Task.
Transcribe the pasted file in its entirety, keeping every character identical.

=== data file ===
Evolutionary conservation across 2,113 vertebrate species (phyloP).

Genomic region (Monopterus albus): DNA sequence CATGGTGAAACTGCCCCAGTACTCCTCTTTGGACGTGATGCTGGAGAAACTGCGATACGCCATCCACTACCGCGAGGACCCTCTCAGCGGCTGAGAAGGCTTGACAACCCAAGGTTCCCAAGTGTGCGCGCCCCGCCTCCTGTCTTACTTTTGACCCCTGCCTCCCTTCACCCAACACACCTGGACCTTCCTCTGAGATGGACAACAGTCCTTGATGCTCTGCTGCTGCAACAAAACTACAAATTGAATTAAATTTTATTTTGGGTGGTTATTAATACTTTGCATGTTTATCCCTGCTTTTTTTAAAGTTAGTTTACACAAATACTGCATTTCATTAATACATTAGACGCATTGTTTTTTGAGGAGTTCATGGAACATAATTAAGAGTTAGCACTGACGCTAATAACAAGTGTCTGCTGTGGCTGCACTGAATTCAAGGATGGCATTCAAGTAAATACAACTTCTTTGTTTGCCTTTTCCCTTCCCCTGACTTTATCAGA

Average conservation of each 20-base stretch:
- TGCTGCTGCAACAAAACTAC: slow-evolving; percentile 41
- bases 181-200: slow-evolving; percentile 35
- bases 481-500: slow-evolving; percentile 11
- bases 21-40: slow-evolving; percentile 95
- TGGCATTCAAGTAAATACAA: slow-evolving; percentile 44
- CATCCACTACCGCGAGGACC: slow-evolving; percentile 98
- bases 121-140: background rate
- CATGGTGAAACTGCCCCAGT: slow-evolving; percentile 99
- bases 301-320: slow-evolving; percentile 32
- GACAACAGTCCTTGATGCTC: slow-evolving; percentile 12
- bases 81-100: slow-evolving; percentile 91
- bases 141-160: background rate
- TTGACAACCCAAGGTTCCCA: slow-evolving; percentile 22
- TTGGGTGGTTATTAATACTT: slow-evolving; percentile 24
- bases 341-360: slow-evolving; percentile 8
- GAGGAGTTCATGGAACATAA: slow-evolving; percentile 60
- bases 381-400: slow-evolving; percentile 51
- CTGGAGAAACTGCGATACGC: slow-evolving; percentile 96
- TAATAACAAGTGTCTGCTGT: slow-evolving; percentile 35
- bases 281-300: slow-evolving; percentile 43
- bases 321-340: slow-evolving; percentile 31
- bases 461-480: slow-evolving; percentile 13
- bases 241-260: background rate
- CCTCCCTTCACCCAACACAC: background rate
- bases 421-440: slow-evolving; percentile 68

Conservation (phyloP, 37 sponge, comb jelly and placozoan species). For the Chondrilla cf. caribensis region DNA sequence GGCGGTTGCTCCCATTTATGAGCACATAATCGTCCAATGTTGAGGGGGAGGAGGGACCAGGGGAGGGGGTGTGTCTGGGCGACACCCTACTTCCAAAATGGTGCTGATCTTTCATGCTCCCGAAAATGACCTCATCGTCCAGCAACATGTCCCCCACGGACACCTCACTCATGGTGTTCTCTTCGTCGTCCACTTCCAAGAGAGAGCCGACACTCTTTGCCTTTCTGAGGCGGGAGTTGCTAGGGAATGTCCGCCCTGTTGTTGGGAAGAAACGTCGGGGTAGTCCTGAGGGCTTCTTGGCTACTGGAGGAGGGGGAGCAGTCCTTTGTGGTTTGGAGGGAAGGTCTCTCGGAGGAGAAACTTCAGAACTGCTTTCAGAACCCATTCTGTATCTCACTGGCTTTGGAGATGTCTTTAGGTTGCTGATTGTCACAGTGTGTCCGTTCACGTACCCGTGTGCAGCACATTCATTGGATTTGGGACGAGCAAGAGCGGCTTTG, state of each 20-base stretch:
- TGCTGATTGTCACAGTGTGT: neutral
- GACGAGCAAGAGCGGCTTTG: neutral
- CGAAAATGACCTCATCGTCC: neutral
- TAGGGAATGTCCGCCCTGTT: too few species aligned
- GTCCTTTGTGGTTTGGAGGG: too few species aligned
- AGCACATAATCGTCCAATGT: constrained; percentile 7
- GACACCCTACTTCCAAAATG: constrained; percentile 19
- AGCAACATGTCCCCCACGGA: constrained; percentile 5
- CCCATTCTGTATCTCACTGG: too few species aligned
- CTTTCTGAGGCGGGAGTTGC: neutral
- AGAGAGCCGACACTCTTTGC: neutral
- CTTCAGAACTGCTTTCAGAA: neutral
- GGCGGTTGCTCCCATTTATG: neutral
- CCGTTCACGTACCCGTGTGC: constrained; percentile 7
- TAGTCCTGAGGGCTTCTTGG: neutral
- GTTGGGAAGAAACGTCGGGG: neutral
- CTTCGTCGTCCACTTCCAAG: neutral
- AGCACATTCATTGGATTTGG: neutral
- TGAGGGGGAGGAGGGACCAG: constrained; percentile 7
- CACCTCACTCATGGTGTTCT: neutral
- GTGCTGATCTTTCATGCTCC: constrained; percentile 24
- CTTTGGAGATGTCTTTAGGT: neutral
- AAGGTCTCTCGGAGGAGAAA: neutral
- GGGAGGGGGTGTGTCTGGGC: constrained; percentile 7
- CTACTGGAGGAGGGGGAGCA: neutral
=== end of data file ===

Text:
Evolutionary conservation across 2,113 vertebrate species (phyloP).

Genomic region (Monopterus albus): DNA sequence CATGGTGAAACTGCCCCAGTACTCCTCTTTGGACGTGATGCTGGAGAAACTGCGATACGCCATCCACTACCGCGAGGACCCTCTCAGCGGCTGAGAAGGCTTGACAACCCAAGGTTCCCAAGTGTGCGCGCCCCGCCTCCTGTCTTACTTTTGACCCCTGCCTCCCTTCACCCAACACACCTGGACCTTCCTCTGAGATGGACAACAGTCCTTGATGCTCTGCTGCTGCAACAAAACTACAAATTGAATTAAATTTTATTTTGGGTGGTTATTAATACTTTGCATGTTTATCCCTGCTTTTTTTAAAGTTAGTTTACACAAATACTGCATTTCATTAATACATTAGACGCATTGTTTTTTGAGGAGTTCATGGAACATAATTAAGAGTTAGCACTGACGCTAATAACAAGTGTCTGCTGTGGCTGCACTGAATTCAAGGATGGCATTCAAGTAAATACAACTTCTTTGTTTGCCTTTTCCCTTCCCCTGACTTTATCAGA

Average conservation of each 20-base stretch:
- TGCTGCTGCAACAAAACTAC: slow-evolving; percentile 41
- bases 181-200: slow-evolving; percentile 35
- bases 481-500: slow-evolving; percentile 11
- bases 21-40: slow-evolving; percentile 95
- TGGCATTCAAGTAAATACAA: slow-evolving; percentile 44
- CATCCACTACCGCGAGGACC: slow-evolving; percentile 98
- bases 121-140: background rate
- CATGGTGAAACTGCCCCAGT: slow-evolving; percentile 99
- bases 301-320: slow-evolving; percentile 32
- GACAACAGTCCTTGATGCTC: slow-evolving; percentile 12
- bases 81-100: slow-evolving; percentile 91
- bases 141-160: background rate
- TTGACAACCCAAGGTTCCCA: slow-evolving; percentile 22
- TTGGGTGGTTATTAATACTT: slow-evolving; percentile 24
- bases 341-360: slow-evolving; percentile 8
- GAGGAGTTCATGGAACATAA: slow-evolving; percentile 60
- bases 381-400: slow-evolving; percentile 51
- CTGGAGAAACTGCGATACGC: slow-evolving; percentile 96
- TAATAACAAGTGTCTGCTGT: slow-evolving; percentile 35
- bases 281-300: slow-evolving; percentile 43
- bases 321-340: slow-evolving; percentile 31
- bases 461-480: slow-evolving; percentile 13
- bases 241-260: background rate
- CCTCCCTTCACCCAACACAC: background rate
- bases 421-440: slow-evolving; percentile 68

Conservation (phyloP, 37 sponge, comb jelly and placozoan species). For the Chondrilla cf. caribensis region DNA sequence GGCGGTTGCTCCCATTTATGAGCACATAATCGTCCAATGTTGAGGGGGAGGAGGGACCAGGGGAGGGGGTGTGTCTGGGCGACACCCTACTTCCAAAATGGTGCTGATCTTTCATGCTCCCGAAAATGACCTCATCGTCCAGCAACATGTCCCCCACGGACACCTCACTCATGGTGTTCTCTTCGTCGTCCACTTCCAAGAGAGAGCCGACACTCTTTGCCTTTCTGAGGCGGGAGTTGCTAGGGAATGTCCGCCCTGTTGTTGGGAAGAAACGTCGGGGTAGTCCTGAGGGCTTCTTGGCTACTGGAGGAGGGGGAGCAGTCCTTTGTGGTTTGGAGGGAAGGTCTCTCGGAGGAGAAACTTCAGAACTGCTTTCAGAACCCATTCTGTATCTCACTGGCTTTGGAGATGTCTTTAGGTTGCTGATTGTCACAGTGTGTCCGTTCACGTACCCGTGTGCAGCACATTCATTGGATTTGGGACGAGCAAGAGCGGCTTTG, state of each 20-base stretch:
- TGCTGATTGTCACAGTGTGT: neutral
- GACGAGCAAGAGCGGCTTTG: neutral
- CGAAAATGACCTCATCGTCC: neutral
- TAGGGAATGTCCGCCCTGTT: too few species aligned
- GTCCTTTGTGGTTTGGAGGG: too few species aligned
- AGCACATAATCGTCCAATGT: constrained; percentile 7
- GACACCCTACTTCCAAAATG: constrained; percentile 19
- AGCAACATGTCCCCCACGGA: constrained; percentile 5
- CCCATTCTGTATCTCACTGG: too few species aligned
- CTTTCTGAGGCGGGAGTTGC: neutral
- AGAGAGCCGACACTCTTTGC: neutral
- CTTCAGAACTGCTTTCAGAA: neutral
- GGCGGTTGCTCCCATTTATG: neutral
- CCGTTCACGTACCCGTGTGC: constrained; percentile 7
- TAGTCCTGAGGGCTTCTTGG: neutral
- GTTGGGAAGAAACGTCGGGG: neutral
- CTTCGTCGTCCACTTCCAAG: neutral
- AGCACATTCATTGGATTTGG: neutral
- TGAGGGGGAGGAGGGACCAG: constrained; percentile 7
- CACCTCACTCATGGTGTTCT: neutral
- GTGCTGATCTTTCATGCTCC: constrained; percentile 24
- CTTTGGAGATGTCTTTAGGT: neutral
- AAGGTCTCTCGGAGGAGAAA: neutral
- GGGAGGGGGTGTGTCTGGGC: constrained; percentile 7
- CTACTGGAGGAGGGGGAGCA: neutral